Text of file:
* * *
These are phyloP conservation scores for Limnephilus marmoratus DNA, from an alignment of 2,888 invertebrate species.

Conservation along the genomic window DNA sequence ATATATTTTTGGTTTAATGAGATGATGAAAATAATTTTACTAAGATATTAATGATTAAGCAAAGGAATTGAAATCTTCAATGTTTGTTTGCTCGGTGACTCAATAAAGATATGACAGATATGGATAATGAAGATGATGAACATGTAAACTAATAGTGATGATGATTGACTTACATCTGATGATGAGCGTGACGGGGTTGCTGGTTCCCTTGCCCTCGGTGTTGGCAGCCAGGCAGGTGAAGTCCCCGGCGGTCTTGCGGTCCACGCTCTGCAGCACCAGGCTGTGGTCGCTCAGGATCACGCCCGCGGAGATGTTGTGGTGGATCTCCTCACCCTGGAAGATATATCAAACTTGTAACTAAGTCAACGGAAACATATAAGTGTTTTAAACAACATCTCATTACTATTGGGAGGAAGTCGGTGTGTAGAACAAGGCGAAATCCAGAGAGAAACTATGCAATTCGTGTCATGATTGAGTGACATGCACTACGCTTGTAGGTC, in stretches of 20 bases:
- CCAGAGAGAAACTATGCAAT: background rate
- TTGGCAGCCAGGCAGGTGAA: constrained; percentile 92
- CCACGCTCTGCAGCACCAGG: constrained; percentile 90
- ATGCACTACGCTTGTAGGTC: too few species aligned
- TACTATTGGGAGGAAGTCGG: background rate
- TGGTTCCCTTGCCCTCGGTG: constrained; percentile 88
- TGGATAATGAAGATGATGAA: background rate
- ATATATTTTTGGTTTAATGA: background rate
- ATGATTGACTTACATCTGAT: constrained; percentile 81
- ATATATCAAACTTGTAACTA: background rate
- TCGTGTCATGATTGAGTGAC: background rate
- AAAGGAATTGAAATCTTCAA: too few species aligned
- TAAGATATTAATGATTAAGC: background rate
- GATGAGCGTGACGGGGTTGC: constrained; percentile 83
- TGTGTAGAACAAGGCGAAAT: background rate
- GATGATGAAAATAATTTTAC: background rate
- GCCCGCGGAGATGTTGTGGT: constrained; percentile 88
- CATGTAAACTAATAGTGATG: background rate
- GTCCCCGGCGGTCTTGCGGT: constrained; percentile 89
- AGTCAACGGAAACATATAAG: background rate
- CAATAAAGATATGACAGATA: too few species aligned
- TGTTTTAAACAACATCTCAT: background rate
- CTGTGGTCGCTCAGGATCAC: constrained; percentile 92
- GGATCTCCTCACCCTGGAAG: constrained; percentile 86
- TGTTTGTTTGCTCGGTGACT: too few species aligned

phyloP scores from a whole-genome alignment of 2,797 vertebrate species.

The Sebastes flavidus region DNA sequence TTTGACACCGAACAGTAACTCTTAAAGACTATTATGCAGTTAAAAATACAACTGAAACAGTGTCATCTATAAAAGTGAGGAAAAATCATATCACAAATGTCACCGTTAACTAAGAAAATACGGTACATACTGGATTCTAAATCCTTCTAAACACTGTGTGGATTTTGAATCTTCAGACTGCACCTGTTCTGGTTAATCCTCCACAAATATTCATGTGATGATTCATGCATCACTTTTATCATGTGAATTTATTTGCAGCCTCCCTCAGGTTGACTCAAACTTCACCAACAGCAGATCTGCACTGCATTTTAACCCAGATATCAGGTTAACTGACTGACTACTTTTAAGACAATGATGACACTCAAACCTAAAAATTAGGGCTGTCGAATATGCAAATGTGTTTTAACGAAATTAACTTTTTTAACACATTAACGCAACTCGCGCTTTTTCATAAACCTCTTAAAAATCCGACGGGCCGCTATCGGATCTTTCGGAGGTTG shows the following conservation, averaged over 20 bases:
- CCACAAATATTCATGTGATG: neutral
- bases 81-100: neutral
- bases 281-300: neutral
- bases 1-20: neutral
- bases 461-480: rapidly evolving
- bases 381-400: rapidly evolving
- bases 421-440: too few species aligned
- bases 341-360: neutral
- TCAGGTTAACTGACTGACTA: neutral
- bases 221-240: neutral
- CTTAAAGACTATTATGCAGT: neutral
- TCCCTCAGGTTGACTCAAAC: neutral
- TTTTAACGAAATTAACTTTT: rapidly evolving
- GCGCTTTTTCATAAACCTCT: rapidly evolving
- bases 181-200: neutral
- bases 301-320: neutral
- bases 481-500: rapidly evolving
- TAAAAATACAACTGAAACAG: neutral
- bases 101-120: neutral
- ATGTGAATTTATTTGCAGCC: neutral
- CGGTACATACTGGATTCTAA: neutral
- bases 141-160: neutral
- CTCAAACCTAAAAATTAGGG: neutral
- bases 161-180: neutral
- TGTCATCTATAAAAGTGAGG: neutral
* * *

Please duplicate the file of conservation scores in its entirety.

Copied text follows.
These are phyloP conservation scores for Limnephilus marmoratus DNA, from an alignment of 2,888 invertebrate species.

Conservation along the genomic window DNA sequence ATATATTTTTGGTTTAATGAGATGATGAAAATAATTTTACTAAGATATTAATGATTAAGCAAAGGAATTGAAATCTTCAATGTTTGTTTGCTCGGTGACTCAATAAAGATATGACAGATATGGATAATGAAGATGATGAACATGTAAACTAATAGTGATGATGATTGACTTACATCTGATGATGAGCGTGACGGGGTTGCTGGTTCCCTTGCCCTCGGTGTTGGCAGCCAGGCAGGTGAAGTCCCCGGCGGTCTTGCGGTCCACGCTCTGCAGCACCAGGCTGTGGTCGCTCAGGATCACGCCCGCGGAGATGTTGTGGTGGATCTCCTCACCCTGGAAGATATATCAAACTTGTAACTAAGTCAACGGAAACATATAAGTGTTTTAAACAACATCTCATTACTATTGGGAGGAAGTCGGTGTGTAGAACAAGGCGAAATCCAGAGAGAAACTATGCAATTCGTGTCATGATTGAGTGACATGCACTACGCTTGTAGGTC, in stretches of 20 bases:
- CCAGAGAGAAACTATGCAAT: background rate
- TTGGCAGCCAGGCAGGTGAA: constrained; percentile 92
- CCACGCTCTGCAGCACCAGG: constrained; percentile 90
- ATGCACTACGCTTGTAGGTC: too few species aligned
- TACTATTGGGAGGAAGTCGG: background rate
- TGGTTCCCTTGCCCTCGGTG: constrained; percentile 88
- TGGATAATGAAGATGATGAA: background rate
- ATATATTTTTGGTTTAATGA: background rate
- ATGATTGACTTACATCTGAT: constrained; percentile 81
- ATATATCAAACTTGTAACTA: background rate
- TCGTGTCATGATTGAGTGAC: background rate
- AAAGGAATTGAAATCTTCAA: too few species aligned
- TAAGATATTAATGATTAAGC: background rate
- GATGAGCGTGACGGGGTTGC: constrained; percentile 83
- TGTGTAGAACAAGGCGAAAT: background rate
- GATGATGAAAATAATTTTAC: background rate
- GCCCGCGGAGATGTTGTGGT: constrained; percentile 88
- CATGTAAACTAATAGTGATG: background rate
- GTCCCCGGCGGTCTTGCGGT: constrained; percentile 89
- AGTCAACGGAAACATATAAG: background rate
- CAATAAAGATATGACAGATA: too few species aligned
- TGTTTTAAACAACATCTCAT: background rate
- CTGTGGTCGCTCAGGATCAC: constrained; percentile 92
- GGATCTCCTCACCCTGGAAG: constrained; percentile 86
- TGTTTGTTTGCTCGGTGACT: too few species aligned

phyloP scores from a whole-genome alignment of 2,797 vertebrate species.

The Sebastes flavidus region DNA sequence TTTGACACCGAACAGTAACTCTTAAAGACTATTATGCAGTTAAAAATACAACTGAAACAGTGTCATCTATAAAAGTGAGGAAAAATCATATCACAAATGTCACCGTTAACTAAGAAAATACGGTACATACTGGATTCTAAATCCTTCTAAACACTGTGTGGATTTTGAATCTTCAGACTGCACCTGTTCTGGTTAATCCTCCACAAATATTCATGTGATGATTCATGCATCACTTTTATCATGTGAATTTATTTGCAGCCTCCCTCAGGTTGACTCAAACTTCACCAACAGCAGATCTGCACTGCATTTTAACCCAGATATCAGGTTAACTGACTGACTACTTTTAAGACAATGATGACACTCAAACCTAAAAATTAGGGCTGTCGAATATGCAAATGTGTTTTAACGAAATTAACTTTTTTAACACATTAACGCAACTCGCGCTTTTTCATAAACCTCTTAAAAATCCGACGGGCCGCTATCGGATCTTTCGGAGGTTG shows the following conservation, averaged over 20 bases:
- CCACAAATATTCATGTGATG: neutral
- bases 81-100: neutral
- bases 281-300: neutral
- bases 1-20: neutral
- bases 461-480: rapidly evolving
- bases 381-400: rapidly evolving
- bases 421-440: too few species aligned
- bases 341-360: neutral
- TCAGGTTAACTGACTGACTA: neutral
- bases 221-240: neutral
- CTTAAAGACTATTATGCAGT: neutral
- TCCCTCAGGTTGACTCAAAC: neutral
- TTTTAACGAAATTAACTTTT: rapidly evolving
- GCGCTTTTTCATAAACCTCT: rapidly evolving
- bases 181-200: neutral
- bases 301-320: neutral
- bases 481-500: rapidly evolving
- TAAAAATACAACTGAAACAG: neutral
- bases 101-120: neutral
- ATGTGAATTTATTTGCAGCC: neutral
- CGGTACATACTGGATTCTAA: neutral
- bases 141-160: neutral
- CTCAAACCTAAAAATTAGGG: neutral
- bases 161-180: neutral
- TGTCATCTATAAAAGTGAGG: neutral